Mack Gordon (born Morris Gittler, June 21, 1904 – February 28, 1959) was a Jewish-American composer and lyricist of songs for the stage and film. He was nominated for the best original song Oscar nine times in eleven years, including five consecutive years between 1940 and 1944, and won the award once, for "You'll Never Know". That song has proved among his most enduring, and remains popular in films and television commercials to this day. "At Last" is another of his best-known songs.
Gordon was born in Warsaw, then part of the Russian Empire and moved to New York City as a child. He appeared as a vaudeville actor and singer in the late 1920s and early 1930s but his songwriting talents were always paramount. He formed a partnership with English pianist Harry Revel that lasted throughout the 1930s. In the 1940s he worked with a string of other composers including Harry Warren.
The Internet Movie Database states that Gordon's songs have been used in the soundtrack of over 100 films, Gordon writing specifically for at least 50 of them. His catalogue includes more than 120 songs sung by some of the world's most famous and talented performers such as Frank Sinatra, Dean Martin, Sammy Davis, Jr., Etta James, Glenn Miller, Barbra Streisand, Christina Aguilera, Mel Tormé, Nat King Cole, and many more. His close friendship with many of his artists (such as Frank Sinatra and the Rat Pack) and his ability to write lyrics that were timeless allowed him to become one of the most famous members of the world of music and a legendary lyricist. Thus there is perhaps no surprise that his exhibit in the Songwriters Hall of Fame says he is "arguably one of the most successful lyricists to write for the screen". He was entombed in Corridor of Immortality at Home of Peace Cemetery.
1942 sheet music cover,"At Last", as recorded by Glenn Miller and His Orchestra from the movie Orchestra Wives
, Leo Feist, New York.
- "A Lady Loves"
- "A Star Fell Out of Heaven"
- "A Tree Was a Tree"
- "All About Love"
- "An Old Straw Hat"
- "An Orchid to You"
- "At Last"
- "Baby, Won’t You Say You Love Me"
- "Chattanooga Choo-Choo" - nominee for 1941 Academy Award for Best Original Song
- "Cigarettes, Cigars"
- "Danger, Love at Work"
- "Did You Ever See a Dream Walking?"
- "Doin' the Uptown Lowdown"
- "Down Argentine Way" - nominee for 1940 Academy Award for Best Original Song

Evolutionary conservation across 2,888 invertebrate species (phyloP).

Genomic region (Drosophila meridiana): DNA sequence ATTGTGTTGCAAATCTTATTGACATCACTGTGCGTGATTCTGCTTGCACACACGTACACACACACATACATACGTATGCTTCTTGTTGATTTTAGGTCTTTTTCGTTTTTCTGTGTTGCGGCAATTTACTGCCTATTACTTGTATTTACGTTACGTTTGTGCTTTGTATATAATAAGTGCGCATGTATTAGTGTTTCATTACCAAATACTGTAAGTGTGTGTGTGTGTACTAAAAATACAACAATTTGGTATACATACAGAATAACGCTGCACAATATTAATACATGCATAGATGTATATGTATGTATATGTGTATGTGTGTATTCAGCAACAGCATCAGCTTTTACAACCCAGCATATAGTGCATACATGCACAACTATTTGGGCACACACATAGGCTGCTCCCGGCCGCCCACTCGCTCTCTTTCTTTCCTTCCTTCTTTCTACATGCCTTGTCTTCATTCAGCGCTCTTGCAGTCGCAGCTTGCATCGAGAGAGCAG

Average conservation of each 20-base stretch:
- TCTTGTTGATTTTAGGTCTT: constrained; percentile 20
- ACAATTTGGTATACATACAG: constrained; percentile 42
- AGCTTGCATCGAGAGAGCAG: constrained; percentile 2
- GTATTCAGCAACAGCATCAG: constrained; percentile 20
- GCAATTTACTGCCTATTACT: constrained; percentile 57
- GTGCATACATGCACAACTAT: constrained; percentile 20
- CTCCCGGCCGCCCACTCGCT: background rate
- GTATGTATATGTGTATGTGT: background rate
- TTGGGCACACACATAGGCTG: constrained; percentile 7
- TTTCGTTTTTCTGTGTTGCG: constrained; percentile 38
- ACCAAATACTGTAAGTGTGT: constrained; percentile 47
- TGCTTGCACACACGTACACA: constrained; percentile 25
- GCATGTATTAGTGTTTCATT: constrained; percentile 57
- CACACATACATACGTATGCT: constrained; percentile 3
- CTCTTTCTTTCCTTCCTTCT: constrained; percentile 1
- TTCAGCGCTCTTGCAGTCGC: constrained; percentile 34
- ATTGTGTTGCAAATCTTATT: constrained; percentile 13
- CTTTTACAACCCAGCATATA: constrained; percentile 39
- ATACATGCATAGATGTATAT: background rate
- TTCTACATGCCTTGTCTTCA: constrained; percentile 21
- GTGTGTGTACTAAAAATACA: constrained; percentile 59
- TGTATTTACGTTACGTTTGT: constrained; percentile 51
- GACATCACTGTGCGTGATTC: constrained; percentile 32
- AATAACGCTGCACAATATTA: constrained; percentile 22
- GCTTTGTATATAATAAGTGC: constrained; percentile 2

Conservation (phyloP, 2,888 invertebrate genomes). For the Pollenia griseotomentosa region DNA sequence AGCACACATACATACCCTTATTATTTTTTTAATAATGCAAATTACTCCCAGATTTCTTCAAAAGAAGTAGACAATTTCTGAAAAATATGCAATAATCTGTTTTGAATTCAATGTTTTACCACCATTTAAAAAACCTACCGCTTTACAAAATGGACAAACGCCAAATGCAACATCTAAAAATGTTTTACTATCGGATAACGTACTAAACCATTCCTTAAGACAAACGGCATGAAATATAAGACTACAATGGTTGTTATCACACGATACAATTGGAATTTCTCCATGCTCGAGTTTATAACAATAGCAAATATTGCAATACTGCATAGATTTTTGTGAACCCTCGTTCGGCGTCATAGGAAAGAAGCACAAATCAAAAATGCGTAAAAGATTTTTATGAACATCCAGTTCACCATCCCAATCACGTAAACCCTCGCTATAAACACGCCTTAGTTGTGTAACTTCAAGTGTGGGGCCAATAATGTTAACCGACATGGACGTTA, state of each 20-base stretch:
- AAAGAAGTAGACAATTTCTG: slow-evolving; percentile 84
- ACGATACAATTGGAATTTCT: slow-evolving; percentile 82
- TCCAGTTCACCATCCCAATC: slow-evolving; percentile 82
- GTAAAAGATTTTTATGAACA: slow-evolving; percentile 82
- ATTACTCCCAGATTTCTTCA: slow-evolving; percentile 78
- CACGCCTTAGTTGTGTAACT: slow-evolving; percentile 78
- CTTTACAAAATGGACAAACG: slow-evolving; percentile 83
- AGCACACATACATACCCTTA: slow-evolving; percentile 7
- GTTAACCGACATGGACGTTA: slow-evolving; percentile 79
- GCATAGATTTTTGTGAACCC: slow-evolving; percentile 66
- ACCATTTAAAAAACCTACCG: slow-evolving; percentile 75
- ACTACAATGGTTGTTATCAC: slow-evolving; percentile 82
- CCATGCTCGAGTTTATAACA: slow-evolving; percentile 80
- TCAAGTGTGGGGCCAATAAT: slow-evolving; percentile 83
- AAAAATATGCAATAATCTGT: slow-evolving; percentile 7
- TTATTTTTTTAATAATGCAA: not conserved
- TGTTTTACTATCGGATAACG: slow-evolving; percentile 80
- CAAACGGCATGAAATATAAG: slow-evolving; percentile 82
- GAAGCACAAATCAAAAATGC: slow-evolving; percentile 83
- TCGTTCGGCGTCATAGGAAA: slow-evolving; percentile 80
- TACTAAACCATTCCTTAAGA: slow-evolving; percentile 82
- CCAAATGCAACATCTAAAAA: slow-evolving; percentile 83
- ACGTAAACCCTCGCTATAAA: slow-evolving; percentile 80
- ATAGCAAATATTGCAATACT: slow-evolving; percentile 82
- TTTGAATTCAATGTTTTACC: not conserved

- "From the Top of Your Head to the Tip of Your Toes"
- "Goodnight My Love"
- "Help Yourself to Happiness"
- "I Can't Begin to Tell You" - nominee for 1946 Academy Award for Best Original Song
- "I Feel Like a Feather in the Breeze"
- "I Had the Craziest Dream"
- "I Played Fiddle for the Czar"
- "I'm Making Believe" - nominee for 1944 Academy Award for Best Original Song
- "I've Got a Date With a Dream"
- "I've Got a Gal in Kalamazoo" - nominee for 1942 Academy Award for Best Original Song
- "If You Feel Like Singing, Sing"
- "In Old Chicago"
- "It Happened In Sun Valley"
- "It Happens Every Spring"
- "It Was a Night in June"
- "It's Swell of You"
- "Listen to the German Band"
- "Lookie, Lookie, Lookie, Here Comes Cookie"
- "Love Thy Neighbor"
- "May I?"
- "My Heart is an Open Book"
- "My Heart Tells Me"
- "Never in a Million Years"
- "On the Boardwalk at Atlantic City"
- "Once in a Blue Moon"
- "Once Too Often"
- "Paris in the Spring"
- "Serenade in Blue"
- "She Reminds Me of You"
- "Somebody Soon"
- "Somewhere in the Night"
- "Sunny Southern Smile"
- "Takes Two to Make a Bargain"
- "Thanks for Everything"
- "The More I See You"
- "There Will Never Be Another You"
- "There's a Lull in My Life"
- "Through a Long and Sleepless Night" - nominee for 1949 Academy Award for Best Original Song
- "Time on My Hands"
- "Underneath the Harlem Moon"
- "What Did I Do"
- "When I'm With You"
- "Wilhelmina" - nominee for 1950 Academy Award for Best Original Song
- "Without a Word of Warning"
- "With My Eyes Wide Open, I'm Dreaming"
- "You Do" - nominee for 1947 Academy Award for Best Original Song
- "You Make Me Feel So Young"
- "You Say the Sweetest Things Baby"
- "You'll Never Know" - winner for 1943 Academy Award for Best Original Song, from Hello, Frisco, Hello
Original Works for Broadway
- ^ "MACK GORDON, 54, LYRICIST, IS DEAD." New York Times (1923-Current file): 86. Mar 01 1959. ProQuest. Web. 13 May 2015.
- ^ a b "Mack Gordon". Academy Awards Database. The Academy of Motion Picture Arts and Sciences. Archived from the original on July 17, 2013. Retrieved July 16, 2013.